Another Victorious Year

January 1, 2012

For more than 58 years Christian Aid has provided representation in the USA for indigenous evangelistic missions based in lands of great poverty. Most are in countries where American missionaries are no longer allowed to preach the gospel of Christ. Local support is not available in these poor countries. We know of tens of thousands of native missionaries who are out on the fields right now with no cash income. The work of many thousands of them has been greatly increased when their parent missions received financial help from Christian Aid.

The 823 missions to which we are currently sending support deploy more than 80,000 Christian workers who are winning souls, planting churches and bearing witness for our Lord Jesus Christ among people who have never heard His gospel before. Thousands more workers are now in training in hundreds of Bible institutes (151 in China alone) and missionary training schools assisted by Christian Aid.

When a contribution is designated for a specific ministry overseas, we send it 100% to that mission. No portion is retained by Christian Aid. Operational expenses are covered by contributions earmarked for these expenses, or by undesignated gifts.

More than 90% of all pioneer evangelistic outreach among unreached peoples is now being done by indigenous missions. Hundreds of these ministries have no source of support other than what they receive from Christian Aid. We are praying that many more of God’s people in America will give toward the needs of these pioneer works of God.

Christian Aid sends financial help to indigenous missionary ministries seeking to plant a witness for Christ within every unreached tribe and nation on earth.

To accomplish this goal, native gospel ministries are:

Training Missionaries

Christian Aid sends financial help for hundreds of Bible institutes (152 in China alone) where new believers are trained in the knowledge of God’s Word. They are thus equipped to serve as pioneer missionaries or to minister within newly-planted churches. Many are in countries where Christians are persecuted and must meet underground.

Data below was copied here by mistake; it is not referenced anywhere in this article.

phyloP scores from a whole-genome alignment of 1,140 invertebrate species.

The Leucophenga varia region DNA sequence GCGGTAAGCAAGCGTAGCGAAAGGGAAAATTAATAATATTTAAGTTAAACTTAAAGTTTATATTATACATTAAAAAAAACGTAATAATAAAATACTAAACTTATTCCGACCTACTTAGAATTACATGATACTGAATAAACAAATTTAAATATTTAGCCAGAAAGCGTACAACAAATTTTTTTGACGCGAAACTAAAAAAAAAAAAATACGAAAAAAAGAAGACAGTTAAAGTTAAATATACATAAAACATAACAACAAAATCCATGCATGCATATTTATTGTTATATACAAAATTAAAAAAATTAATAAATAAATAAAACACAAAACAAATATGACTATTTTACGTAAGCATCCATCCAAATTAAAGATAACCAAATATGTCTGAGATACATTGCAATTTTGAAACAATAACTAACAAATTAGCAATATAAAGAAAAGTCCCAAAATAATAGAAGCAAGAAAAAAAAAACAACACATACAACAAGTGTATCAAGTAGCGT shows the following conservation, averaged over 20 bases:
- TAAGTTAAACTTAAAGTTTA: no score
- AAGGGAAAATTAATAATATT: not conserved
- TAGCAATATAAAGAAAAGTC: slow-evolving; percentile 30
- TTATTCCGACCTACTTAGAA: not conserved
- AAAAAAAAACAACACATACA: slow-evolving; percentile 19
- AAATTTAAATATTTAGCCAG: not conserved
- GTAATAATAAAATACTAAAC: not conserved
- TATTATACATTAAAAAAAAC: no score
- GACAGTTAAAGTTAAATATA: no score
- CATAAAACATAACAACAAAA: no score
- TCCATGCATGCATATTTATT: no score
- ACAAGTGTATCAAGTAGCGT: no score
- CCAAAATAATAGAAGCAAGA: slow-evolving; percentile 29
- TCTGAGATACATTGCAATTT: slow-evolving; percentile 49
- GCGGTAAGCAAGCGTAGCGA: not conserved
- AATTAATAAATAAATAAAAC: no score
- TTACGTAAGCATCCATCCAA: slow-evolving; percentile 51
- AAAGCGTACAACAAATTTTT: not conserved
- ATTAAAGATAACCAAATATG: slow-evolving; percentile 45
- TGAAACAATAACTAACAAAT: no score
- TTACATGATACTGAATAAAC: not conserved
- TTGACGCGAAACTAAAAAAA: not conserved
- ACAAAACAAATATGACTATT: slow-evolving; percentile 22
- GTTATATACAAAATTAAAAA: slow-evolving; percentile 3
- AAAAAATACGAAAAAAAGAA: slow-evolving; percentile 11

Evangelizing the Unreached

More than 59 years of missions experience has attested to Christian Aid’s belief that evangelism by those from the same or similar languages and cultural backgrounds is the best way to spread the gospel. The fewer barriers the gospel must cross, the more effective the message and greater the results.

Planting Churches

A body of believers in a previously unreached village typically forms after native missionaries combine gospel preaching with demonstrations of kindness and friendship. Once a church is established, gospel workers will remain with the congregation until members of the church are discipled and trained to be elders, teachers and leaders within the assembly.

Some of the ways indigenous ministries assisted by Christian Aid are spreading the gospel:

Evangelistic Crusades

Christian Aid gives top priority to pioneer missionary evangelism. Thousands come to Christ every year through crusades attracting a multitude of people who have never heard the gospel. Setting up tents or renting large open air meeting places draws many curiosity seekers.

Broadcasting Radio & TV

Indigenous missions reach out to the people who cannot read, who depend on the spoken word through radio and TV broadcasts. Millions rely on radio alone for information. Ministries are broadcasting over FM, medium wave, short wave, satellite and internet radio stations.

Literature Distribution

Gospel literature of every type can be printed in most undeveloped countries if they receive help to buy presses and paper. Indigenous missions are eager to distribute Bibles, tracts, magazines, books and other materials with an evangelistic emphasis for their people to read.

Bible Translation

As unreached people groups are being reached with the gospel, many native missionaries are involved in translating God’s Word into tribal languages. In some countries where Christians are persecuted, indigenous ministries operate underground printing presses.

Providing Care

Native missionaries open hearts and win souls by offering medical care with simple antibiotics, feeding the hungry, helping homeless widows, and establishing orphanages to provide homeless children with food, clothing and education in a loving Christian environment.

Special Needs

When disasters strike, native missionaries provide immediate relief with funds sent by Christian Aid. Then, after international aid organizations leave, native missionaries remain to help and share the gospel with victims. They also drill wells and provide vocational training for the destitute.